The Tip of the Iceberg or the Rest of
As many health educators know, the years during which children
are willing to speak about personal things that are important
to them are often limited to the "show and share"
years of primary grades. Once children enter middle school
age, many of them seem reluctant to tell adults much about
their meaningful experiences.
Often a child will start a story and then say, "Never
mind." Sometimes a word or two in passing is all that
an adult might hear about an important eventjust the
barest hint of a story that asks to be told. The stories are
like icebergs. The tip of the story is like the tip of an
icebergonly 10% of it appears above the surface. The
rest can remain hidden below the surface.
Why is it difficult to get to the "rest of the story?"
As children pass the magical stage of childhood and move into
an adaptive, more socially "correct" or acceptable
way of being in the world, they may be reluctant to tell too
much for fear that they won't be "cool," or they
have learned that they will upset another or get in trouble
if they tell too much. As teens mature, they may also believe
that no one will listen or understand. When there is a good
listener present, adolescents like to tell their stories,
just as they did when they were young children; however, the
stories may be more complex, and they may not be able to find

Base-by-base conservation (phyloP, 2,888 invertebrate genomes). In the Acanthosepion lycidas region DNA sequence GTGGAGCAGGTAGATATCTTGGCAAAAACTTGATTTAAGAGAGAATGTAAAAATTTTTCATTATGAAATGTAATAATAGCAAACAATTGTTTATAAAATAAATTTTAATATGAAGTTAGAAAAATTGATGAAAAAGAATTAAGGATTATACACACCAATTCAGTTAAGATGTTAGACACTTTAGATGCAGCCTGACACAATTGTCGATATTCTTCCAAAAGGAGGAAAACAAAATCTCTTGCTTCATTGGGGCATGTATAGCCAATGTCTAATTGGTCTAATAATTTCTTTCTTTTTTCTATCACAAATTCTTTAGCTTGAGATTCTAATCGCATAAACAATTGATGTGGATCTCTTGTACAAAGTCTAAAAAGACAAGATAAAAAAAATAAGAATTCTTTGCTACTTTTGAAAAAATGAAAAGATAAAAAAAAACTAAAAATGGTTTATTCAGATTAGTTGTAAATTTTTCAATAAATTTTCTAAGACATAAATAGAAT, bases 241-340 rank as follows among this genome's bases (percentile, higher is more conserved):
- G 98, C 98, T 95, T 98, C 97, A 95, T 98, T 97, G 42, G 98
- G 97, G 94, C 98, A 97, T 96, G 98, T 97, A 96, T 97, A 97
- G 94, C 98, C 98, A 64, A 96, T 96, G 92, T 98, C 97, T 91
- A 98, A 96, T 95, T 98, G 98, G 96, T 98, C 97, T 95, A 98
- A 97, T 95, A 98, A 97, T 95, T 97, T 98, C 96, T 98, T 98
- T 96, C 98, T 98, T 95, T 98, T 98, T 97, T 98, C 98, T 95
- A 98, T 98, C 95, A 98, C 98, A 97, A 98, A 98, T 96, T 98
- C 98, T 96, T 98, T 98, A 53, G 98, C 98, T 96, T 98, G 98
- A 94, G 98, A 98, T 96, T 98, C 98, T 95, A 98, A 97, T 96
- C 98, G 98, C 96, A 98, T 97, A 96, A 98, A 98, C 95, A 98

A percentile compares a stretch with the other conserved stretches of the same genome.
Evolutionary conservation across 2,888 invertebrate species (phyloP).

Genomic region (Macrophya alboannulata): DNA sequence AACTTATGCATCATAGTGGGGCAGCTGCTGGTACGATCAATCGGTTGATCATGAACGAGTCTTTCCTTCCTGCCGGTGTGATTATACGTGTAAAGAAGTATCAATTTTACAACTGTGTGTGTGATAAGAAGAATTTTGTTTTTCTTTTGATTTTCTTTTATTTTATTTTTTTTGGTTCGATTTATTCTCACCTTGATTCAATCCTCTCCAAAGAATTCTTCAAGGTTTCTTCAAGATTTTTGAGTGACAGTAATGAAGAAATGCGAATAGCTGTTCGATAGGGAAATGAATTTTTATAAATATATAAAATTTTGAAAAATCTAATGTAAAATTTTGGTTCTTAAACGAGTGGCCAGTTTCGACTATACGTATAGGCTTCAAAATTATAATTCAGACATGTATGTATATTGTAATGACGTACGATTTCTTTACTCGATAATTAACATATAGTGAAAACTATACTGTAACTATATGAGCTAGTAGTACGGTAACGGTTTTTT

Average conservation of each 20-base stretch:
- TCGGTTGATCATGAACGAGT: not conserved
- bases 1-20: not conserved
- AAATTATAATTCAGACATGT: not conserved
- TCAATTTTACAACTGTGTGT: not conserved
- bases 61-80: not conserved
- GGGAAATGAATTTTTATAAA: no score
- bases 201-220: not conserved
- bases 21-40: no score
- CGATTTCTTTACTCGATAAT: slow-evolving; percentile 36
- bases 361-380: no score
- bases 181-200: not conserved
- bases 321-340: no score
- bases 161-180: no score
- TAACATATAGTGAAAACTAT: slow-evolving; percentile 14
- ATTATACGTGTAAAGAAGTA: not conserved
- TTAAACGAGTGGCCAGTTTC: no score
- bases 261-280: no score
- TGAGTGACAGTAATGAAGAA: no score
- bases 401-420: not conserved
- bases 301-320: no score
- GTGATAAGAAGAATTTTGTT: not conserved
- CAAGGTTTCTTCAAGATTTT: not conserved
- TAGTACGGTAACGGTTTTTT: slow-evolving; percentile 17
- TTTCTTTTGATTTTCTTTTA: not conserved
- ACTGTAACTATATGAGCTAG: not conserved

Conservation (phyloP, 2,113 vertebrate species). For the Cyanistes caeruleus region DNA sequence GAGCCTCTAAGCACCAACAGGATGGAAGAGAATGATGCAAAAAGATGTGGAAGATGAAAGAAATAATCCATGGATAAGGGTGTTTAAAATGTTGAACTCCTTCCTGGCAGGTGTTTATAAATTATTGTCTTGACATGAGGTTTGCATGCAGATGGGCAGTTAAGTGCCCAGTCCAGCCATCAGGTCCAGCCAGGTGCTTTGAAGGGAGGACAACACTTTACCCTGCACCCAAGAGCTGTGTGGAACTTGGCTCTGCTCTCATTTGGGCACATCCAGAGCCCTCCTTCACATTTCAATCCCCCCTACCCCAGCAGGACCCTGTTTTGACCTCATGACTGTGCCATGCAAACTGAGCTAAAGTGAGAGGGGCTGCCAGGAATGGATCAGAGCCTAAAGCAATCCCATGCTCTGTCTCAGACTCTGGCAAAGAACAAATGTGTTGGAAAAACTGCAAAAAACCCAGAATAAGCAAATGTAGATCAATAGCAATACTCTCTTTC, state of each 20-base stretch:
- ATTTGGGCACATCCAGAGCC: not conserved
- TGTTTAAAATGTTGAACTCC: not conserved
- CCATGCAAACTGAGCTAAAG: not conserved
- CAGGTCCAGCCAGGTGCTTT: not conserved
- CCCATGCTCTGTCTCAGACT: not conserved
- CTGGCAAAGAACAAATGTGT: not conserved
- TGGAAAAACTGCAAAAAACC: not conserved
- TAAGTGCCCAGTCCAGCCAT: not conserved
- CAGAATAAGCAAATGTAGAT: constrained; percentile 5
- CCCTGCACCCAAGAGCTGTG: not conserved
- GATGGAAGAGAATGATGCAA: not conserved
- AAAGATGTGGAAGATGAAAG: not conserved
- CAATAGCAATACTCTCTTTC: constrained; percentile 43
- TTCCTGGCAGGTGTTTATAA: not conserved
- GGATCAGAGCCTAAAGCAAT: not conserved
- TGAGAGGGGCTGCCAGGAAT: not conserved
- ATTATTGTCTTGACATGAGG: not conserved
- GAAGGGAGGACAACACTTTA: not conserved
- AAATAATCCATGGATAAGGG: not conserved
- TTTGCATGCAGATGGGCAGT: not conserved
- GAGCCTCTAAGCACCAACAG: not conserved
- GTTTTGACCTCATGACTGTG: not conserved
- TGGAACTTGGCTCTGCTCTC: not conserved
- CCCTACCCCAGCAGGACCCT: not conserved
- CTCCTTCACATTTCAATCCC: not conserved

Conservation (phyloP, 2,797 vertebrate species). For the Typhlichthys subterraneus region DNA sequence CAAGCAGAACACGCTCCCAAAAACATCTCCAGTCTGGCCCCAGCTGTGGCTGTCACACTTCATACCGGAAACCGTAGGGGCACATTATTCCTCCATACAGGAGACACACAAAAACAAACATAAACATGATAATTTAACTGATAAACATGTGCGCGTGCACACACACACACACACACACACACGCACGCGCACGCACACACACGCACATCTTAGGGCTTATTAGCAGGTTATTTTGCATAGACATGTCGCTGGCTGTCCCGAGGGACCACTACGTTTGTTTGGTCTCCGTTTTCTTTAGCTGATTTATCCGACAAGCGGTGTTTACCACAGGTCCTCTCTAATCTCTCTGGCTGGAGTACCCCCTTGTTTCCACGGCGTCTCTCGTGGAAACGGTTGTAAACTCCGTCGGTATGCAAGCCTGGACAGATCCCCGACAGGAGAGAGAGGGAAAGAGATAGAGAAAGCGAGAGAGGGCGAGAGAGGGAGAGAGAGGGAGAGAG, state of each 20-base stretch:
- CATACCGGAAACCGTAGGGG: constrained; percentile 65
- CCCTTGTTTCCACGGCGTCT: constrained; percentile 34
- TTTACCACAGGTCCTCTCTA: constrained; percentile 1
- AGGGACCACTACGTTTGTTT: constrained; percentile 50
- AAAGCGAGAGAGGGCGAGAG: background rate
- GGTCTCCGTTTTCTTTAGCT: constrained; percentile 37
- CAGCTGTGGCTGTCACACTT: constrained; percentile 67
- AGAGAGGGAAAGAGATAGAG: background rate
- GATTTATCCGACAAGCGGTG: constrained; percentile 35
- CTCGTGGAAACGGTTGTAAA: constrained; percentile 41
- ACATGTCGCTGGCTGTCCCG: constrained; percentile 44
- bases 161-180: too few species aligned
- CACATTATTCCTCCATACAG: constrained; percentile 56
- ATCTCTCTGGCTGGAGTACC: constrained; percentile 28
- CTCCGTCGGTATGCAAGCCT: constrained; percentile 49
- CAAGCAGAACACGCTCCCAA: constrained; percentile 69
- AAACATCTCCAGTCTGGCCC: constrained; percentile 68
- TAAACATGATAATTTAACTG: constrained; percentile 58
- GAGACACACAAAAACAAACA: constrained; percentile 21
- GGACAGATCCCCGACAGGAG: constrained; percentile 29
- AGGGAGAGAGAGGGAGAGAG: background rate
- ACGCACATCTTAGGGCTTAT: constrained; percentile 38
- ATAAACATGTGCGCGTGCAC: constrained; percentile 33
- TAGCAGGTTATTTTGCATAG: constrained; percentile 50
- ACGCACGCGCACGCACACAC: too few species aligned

the words to describe what's going on. Feeling safe and having
a good listener will enable a teen to "scratch the surface"
of the story. As a result, more and more of the story can
The importance of getting to the "rest of the story"
is to balance the talking about events with the feelings
or emotions that the story elicits. Among other emotions,
there may be some sadness in the story which can be acknowledged.
This sadness helps with the understanding of how much a person
cares about what s/he remembers. If teens don't have an opportunity
to acknowledge their emotions, they can become depressed.
PAST THE 'TIP' OF THE ICEBERG:
Learn how to be a good listener. Many teens will share if
they trust that their stories will be honored and not judged.
Remembering that the "tip" of the story is probably
only ten percent of what is there to be said, one can ask,
"Is there anything more about that you'd like to say?"
or, "Did you leave anything out?"
Health educators and parents can offer middle and high school
age students a life skill by permitting and encouraging the
telling of the whole story. The telling of meaningful experiences,
no matter what the content, can be stepping stones to maturity.
illustrate the idea behind telling just a bit of a story,
put a cylinder of ice in a fish bowl or some other glass
bowl. The tip of the iceberg is like the "tip"
of the story. Ask your students to guess how much of
the iceberg is visible and how much is under water;
they may be surprised to find that only ten per cent
of an iceberg floats above the water. Ninety per cent
is under water- just as ninety per cent of a meaningful
story is "under" the surface of those first
few words. As the students talk and listen to each other,
the cylinder of ice melts, providing the illustration
that the talking can get beyond the "tip"
of the iceberg.